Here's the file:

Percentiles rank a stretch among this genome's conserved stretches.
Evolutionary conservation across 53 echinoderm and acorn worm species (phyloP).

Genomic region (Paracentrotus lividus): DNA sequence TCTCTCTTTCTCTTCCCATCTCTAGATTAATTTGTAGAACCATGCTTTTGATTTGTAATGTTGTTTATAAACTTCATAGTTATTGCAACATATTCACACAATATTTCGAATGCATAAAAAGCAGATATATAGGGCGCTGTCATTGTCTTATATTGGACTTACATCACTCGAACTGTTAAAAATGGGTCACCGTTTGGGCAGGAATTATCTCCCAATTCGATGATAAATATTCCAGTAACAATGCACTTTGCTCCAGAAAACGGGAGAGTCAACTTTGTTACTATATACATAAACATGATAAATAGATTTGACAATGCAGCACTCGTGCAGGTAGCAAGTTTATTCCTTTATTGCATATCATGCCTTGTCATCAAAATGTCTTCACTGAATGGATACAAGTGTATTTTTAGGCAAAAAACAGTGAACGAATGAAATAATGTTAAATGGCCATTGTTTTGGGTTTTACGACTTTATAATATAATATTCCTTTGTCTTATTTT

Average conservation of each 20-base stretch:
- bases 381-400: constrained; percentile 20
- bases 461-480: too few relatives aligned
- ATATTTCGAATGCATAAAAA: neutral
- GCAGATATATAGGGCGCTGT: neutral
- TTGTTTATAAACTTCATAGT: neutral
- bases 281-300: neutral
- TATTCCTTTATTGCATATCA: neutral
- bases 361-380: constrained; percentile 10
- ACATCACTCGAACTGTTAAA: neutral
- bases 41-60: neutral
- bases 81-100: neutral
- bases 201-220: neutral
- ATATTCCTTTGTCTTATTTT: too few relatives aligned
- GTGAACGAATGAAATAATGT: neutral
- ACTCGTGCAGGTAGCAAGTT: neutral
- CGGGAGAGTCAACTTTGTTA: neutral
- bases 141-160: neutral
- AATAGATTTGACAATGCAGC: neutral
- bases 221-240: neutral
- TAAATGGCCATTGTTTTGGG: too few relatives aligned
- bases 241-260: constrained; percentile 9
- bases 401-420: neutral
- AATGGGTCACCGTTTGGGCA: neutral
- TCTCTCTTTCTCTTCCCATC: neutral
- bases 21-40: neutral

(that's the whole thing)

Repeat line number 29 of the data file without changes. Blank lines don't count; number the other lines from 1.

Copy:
- bases 21-40: neutral